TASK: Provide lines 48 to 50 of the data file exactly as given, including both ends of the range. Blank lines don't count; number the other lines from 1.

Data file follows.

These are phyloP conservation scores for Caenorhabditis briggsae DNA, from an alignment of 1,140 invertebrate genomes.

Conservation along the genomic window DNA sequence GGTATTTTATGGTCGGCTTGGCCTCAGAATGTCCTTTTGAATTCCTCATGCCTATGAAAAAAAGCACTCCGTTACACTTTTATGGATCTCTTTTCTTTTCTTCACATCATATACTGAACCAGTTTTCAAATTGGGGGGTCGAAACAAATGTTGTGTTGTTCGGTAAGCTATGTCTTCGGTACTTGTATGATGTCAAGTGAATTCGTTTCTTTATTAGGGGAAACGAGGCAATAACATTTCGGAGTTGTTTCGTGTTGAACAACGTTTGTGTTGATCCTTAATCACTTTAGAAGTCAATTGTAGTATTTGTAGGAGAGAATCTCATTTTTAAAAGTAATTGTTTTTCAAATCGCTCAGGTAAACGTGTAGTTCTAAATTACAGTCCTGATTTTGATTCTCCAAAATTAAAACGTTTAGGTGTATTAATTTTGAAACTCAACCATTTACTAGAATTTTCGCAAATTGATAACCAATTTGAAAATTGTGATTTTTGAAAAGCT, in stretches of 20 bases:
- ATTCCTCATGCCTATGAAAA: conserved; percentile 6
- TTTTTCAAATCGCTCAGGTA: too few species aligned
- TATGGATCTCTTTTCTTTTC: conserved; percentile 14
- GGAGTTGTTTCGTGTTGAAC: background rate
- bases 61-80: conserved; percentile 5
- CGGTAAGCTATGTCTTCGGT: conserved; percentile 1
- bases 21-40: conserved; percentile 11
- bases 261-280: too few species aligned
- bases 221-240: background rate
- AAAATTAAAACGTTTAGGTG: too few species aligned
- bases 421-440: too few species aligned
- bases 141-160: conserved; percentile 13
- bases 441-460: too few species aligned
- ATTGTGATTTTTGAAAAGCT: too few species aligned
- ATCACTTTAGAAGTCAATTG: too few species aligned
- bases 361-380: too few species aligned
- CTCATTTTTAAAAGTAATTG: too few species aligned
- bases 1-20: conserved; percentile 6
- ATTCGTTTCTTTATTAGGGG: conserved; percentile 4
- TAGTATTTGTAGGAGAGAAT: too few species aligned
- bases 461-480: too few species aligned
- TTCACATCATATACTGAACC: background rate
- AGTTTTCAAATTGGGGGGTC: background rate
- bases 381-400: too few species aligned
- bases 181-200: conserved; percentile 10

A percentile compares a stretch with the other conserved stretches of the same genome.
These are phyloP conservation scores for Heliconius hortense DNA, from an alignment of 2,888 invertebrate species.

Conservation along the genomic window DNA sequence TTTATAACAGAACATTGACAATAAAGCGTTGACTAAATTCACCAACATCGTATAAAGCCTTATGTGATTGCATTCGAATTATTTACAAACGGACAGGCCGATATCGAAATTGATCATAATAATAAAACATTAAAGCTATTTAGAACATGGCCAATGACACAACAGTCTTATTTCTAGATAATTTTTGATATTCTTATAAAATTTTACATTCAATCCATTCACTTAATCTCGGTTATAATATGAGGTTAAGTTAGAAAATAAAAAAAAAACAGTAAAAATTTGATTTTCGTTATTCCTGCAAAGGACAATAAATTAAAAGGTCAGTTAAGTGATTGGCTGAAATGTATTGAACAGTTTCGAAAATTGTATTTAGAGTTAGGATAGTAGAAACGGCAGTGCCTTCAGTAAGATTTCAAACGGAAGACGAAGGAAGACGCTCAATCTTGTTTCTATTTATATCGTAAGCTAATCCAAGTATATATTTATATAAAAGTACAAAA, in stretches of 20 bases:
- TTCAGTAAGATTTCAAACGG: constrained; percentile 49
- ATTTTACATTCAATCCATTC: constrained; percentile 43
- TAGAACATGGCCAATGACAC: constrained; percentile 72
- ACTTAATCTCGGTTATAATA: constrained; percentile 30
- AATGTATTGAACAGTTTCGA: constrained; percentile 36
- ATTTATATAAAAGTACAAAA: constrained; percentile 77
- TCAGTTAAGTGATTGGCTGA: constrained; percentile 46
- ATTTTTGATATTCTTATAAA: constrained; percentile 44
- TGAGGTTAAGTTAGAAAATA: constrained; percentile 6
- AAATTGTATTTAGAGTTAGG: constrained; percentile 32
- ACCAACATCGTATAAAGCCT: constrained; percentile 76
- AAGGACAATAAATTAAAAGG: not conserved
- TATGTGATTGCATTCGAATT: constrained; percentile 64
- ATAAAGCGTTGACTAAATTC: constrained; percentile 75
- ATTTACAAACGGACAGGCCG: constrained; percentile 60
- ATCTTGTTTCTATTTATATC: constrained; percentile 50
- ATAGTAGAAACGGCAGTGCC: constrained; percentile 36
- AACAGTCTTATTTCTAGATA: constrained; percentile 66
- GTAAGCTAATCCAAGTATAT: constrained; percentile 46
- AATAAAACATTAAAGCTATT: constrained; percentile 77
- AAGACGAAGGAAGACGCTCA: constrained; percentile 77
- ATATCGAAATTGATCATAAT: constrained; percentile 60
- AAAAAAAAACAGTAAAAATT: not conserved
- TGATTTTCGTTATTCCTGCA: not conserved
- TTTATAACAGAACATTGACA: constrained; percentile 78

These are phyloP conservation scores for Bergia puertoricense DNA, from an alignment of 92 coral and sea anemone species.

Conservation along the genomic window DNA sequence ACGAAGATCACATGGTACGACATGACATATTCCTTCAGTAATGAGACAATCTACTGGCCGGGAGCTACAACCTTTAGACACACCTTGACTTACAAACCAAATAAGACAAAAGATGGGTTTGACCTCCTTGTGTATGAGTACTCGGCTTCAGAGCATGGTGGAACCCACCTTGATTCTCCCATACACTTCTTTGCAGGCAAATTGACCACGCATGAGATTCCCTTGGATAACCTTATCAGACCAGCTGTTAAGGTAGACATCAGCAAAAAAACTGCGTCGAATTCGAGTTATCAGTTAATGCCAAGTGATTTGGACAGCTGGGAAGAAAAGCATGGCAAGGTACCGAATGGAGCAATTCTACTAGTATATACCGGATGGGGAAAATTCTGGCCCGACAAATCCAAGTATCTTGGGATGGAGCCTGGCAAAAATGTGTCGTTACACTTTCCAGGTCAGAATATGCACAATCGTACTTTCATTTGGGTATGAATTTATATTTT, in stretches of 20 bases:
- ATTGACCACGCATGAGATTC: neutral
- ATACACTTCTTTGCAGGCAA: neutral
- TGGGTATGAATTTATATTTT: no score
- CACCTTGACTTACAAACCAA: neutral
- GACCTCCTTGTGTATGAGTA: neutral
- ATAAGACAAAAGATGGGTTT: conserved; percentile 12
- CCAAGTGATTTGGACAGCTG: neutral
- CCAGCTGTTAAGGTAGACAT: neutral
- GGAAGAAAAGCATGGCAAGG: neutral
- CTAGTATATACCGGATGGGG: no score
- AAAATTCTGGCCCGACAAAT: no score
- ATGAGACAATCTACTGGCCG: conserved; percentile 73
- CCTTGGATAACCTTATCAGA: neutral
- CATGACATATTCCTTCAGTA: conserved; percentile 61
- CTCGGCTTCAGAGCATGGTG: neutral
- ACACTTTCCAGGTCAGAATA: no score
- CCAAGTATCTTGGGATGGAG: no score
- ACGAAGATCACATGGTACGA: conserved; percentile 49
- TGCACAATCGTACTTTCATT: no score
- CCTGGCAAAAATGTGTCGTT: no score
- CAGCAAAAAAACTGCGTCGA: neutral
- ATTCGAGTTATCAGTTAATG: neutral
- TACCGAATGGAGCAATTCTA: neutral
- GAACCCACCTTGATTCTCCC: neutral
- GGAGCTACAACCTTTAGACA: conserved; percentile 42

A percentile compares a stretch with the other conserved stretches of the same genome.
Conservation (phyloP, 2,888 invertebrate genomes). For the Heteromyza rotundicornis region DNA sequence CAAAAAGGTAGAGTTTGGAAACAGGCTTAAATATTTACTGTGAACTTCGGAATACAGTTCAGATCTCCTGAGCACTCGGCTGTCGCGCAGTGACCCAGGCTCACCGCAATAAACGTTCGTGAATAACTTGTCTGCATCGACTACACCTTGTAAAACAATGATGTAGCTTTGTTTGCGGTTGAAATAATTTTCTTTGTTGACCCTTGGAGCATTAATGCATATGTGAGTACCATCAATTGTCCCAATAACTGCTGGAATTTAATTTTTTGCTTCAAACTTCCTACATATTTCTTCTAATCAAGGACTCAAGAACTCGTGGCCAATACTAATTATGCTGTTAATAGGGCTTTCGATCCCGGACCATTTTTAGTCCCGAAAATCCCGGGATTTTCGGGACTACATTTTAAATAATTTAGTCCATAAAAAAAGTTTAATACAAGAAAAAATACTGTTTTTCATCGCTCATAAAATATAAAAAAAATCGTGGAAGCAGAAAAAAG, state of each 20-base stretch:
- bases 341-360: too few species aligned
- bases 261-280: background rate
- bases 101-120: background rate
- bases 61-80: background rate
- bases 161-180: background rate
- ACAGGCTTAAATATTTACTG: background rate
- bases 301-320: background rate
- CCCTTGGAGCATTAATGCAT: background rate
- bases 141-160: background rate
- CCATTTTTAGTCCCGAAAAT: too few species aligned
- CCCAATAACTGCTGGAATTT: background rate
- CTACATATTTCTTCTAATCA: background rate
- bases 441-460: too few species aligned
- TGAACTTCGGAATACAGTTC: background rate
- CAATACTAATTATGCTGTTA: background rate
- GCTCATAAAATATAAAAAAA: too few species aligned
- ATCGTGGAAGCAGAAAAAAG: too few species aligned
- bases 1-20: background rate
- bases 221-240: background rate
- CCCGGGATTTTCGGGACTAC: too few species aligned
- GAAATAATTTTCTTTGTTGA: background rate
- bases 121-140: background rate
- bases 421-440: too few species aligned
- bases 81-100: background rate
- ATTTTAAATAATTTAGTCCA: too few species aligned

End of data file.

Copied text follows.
- AACAGTCTTATTTCTAGATA: constrained; percentile 66
- GTAAGCTAATCCAAGTATAT: constrained; percentile 46
- AATAAAACATTAAAGCTATT: constrained; percentile 77